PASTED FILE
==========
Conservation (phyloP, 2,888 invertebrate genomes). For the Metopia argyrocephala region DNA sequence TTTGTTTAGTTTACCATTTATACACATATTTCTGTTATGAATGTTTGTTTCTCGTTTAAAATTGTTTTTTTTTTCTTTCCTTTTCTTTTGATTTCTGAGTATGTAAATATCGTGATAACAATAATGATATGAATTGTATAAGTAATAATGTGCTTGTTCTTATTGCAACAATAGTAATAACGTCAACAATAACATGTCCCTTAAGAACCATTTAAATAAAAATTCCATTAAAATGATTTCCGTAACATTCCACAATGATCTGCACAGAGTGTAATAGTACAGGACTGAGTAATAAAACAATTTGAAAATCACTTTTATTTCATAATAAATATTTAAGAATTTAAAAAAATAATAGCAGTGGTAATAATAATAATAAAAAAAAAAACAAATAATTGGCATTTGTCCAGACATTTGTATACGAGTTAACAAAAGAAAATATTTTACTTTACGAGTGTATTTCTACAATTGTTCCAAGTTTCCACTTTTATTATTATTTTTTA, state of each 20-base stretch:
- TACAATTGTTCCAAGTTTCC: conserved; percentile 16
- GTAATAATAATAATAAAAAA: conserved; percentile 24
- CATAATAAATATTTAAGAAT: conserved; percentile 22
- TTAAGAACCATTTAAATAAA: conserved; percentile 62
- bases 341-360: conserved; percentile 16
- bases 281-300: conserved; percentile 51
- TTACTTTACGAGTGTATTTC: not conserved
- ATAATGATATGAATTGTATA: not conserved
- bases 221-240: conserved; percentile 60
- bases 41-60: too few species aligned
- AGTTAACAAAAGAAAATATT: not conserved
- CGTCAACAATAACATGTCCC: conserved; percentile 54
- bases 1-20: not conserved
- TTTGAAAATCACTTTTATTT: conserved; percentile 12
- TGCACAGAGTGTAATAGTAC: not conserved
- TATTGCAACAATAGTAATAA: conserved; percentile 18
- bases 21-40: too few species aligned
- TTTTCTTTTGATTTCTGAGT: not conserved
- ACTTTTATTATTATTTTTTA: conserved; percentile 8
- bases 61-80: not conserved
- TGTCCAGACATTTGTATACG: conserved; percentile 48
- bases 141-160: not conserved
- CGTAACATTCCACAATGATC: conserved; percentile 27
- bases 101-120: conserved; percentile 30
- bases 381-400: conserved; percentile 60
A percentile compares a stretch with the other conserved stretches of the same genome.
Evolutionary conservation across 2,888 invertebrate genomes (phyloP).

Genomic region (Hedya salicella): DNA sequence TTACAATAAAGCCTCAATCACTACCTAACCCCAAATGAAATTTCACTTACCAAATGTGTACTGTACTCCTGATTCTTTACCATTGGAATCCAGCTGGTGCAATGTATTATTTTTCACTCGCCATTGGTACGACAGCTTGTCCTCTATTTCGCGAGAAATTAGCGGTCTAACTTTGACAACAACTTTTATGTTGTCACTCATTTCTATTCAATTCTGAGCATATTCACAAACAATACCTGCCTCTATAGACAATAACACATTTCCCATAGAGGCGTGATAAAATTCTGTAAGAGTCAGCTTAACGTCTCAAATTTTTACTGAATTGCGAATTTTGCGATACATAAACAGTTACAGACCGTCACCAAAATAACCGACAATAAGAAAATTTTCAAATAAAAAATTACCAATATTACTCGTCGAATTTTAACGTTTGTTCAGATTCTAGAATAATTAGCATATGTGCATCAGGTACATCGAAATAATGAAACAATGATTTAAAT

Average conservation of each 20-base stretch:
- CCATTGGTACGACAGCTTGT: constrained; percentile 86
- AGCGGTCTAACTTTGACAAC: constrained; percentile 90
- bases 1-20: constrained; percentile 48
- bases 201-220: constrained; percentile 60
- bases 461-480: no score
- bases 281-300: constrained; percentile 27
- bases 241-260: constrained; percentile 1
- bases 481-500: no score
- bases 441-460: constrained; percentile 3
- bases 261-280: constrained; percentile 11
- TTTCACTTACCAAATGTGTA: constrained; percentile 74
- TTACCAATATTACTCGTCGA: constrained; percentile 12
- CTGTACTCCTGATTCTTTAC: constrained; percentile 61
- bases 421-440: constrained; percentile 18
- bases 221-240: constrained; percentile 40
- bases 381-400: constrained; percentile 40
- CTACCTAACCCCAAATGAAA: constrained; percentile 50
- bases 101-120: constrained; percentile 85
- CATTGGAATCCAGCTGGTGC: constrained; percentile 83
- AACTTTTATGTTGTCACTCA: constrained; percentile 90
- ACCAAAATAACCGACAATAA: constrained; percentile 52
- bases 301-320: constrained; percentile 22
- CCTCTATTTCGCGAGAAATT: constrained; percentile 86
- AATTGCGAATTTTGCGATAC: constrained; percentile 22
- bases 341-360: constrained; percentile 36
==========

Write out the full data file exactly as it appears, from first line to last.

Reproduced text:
Conservation (phyloP, 2,888 invertebrate genomes). For the Metopia argyrocephala region DNA sequence TTTGTTTAGTTTACCATTTATACACATATTTCTGTTATGAATGTTTGTTTCTCGTTTAAAATTGTTTTTTTTTTCTTTCCTTTTCTTTTGATTTCTGAGTATGTAAATATCGTGATAACAATAATGATATGAATTGTATAAGTAATAATGTGCTTGTTCTTATTGCAACAATAGTAATAACGTCAACAATAACATGTCCCTTAAGAACCATTTAAATAAAAATTCCATTAAAATGATTTCCGTAACATTCCACAATGATCTGCACAGAGTGTAATAGTACAGGACTGAGTAATAAAACAATTTGAAAATCACTTTTATTTCATAATAAATATTTAAGAATTTAAAAAAATAATAGCAGTGGTAATAATAATAATAAAAAAAAAAACAAATAATTGGCATTTGTCCAGACATTTGTATACGAGTTAACAAAAGAAAATATTTTACTTTACGAGTGTATTTCTACAATTGTTCCAAGTTTCCACTTTTATTATTATTTTTTA, state of each 20-base stretch:
- TACAATTGTTCCAAGTTTCC: conserved; percentile 16
- GTAATAATAATAATAAAAAA: conserved; percentile 24
- CATAATAAATATTTAAGAAT: conserved; percentile 22
- TTAAGAACCATTTAAATAAA: conserved; percentile 62
- bases 341-360: conserved; percentile 16
- bases 281-300: conserved; percentile 51
- TTACTTTACGAGTGTATTTC: not conserved
- ATAATGATATGAATTGTATA: not conserved
- bases 221-240: conserved; percentile 60
- bases 41-60: too few species aligned
- AGTTAACAAAAGAAAATATT: not conserved
- CGTCAACAATAACATGTCCC: conserved; percentile 54
- bases 1-20: not conserved
- TTTGAAAATCACTTTTATTT: conserved; percentile 12
- TGCACAGAGTGTAATAGTAC: not conserved
- TATTGCAACAATAGTAATAA: conserved; percentile 18
- bases 21-40: too few species aligned
- TTTTCTTTTGATTTCTGAGT: not conserved
- ACTTTTATTATTATTTTTTA: conserved; percentile 8
- bases 61-80: not conserved
- TGTCCAGACATTTGTATACG: conserved; percentile 48
- bases 141-160: not conserved
- CGTAACATTCCACAATGATC: conserved; percentile 27
- bases 101-120: conserved; percentile 30
- bases 381-400: conserved; percentile 60
A percentile compares a stretch with the other conserved stretches of the same genome.
Evolutionary conservation across 2,888 invertebrate genomes (phyloP).

Genomic region (Hedya salicella): DNA sequence TTACAATAAAGCCTCAATCACTACCTAACCCCAAATGAAATTTCACTTACCAAATGTGTACTGTACTCCTGATTCTTTACCATTGGAATCCAGCTGGTGCAATGTATTATTTTTCACTCGCCATTGGTACGACAGCTTGTCCTCTATTTCGCGAGAAATTAGCGGTCTAACTTTGACAACAACTTTTATGTTGTCACTCATTTCTATTCAATTCTGAGCATATTCACAAACAATACCTGCCTCTATAGACAATAACACATTTCCCATAGAGGCGTGATAAAATTCTGTAAGAGTCAGCTTAACGTCTCAAATTTTTACTGAATTGCGAATTTTGCGATACATAAACAGTTACAGACCGTCACCAAAATAACCGACAATAAGAAAATTTTCAAATAAAAAATTACCAATATTACTCGTCGAATTTTAACGTTTGTTCAGATTCTAGAATAATTAGCATATGTGCATCAGGTACATCGAAATAATGAAACAATGATTTAAAT

Average conservation of each 20-base stretch:
- CCATTGGTACGACAGCTTGT: constrained; percentile 86
- AGCGGTCTAACTTTGACAAC: constrained; percentile 90
- bases 1-20: constrained; percentile 48
- bases 201-220: constrained; percentile 60
- bases 461-480: no score
- bases 281-300: constrained; percentile 27
- bases 241-260: constrained; percentile 1
- bases 481-500: no score
- bases 441-460: constrained; percentile 3
- bases 261-280: constrained; percentile 11
- TTTCACTTACCAAATGTGTA: constrained; percentile 74
- TTACCAATATTACTCGTCGA: constrained; percentile 12
- CTGTACTCCTGATTCTTTAC: constrained; percentile 61
- bases 421-440: constrained; percentile 18
- bases 221-240: constrained; percentile 40
- bases 381-400: constrained; percentile 40
- CTACCTAACCCCAAATGAAA: constrained; percentile 50
- bases 101-120: constrained; percentile 85
- CATTGGAATCCAGCTGGTGC: constrained; percentile 83
- AACTTTTATGTTGTCACTCA: constrained; percentile 90
- ACCAAAATAACCGACAATAA: constrained; percentile 52
- bases 301-320: constrained; percentile 22
- CCTCTATTTCGCGAGAAATT: constrained; percentile 86
- AATTGCGAATTTTGCGATAC: constrained; percentile 22
- bases 341-360: constrained; percentile 36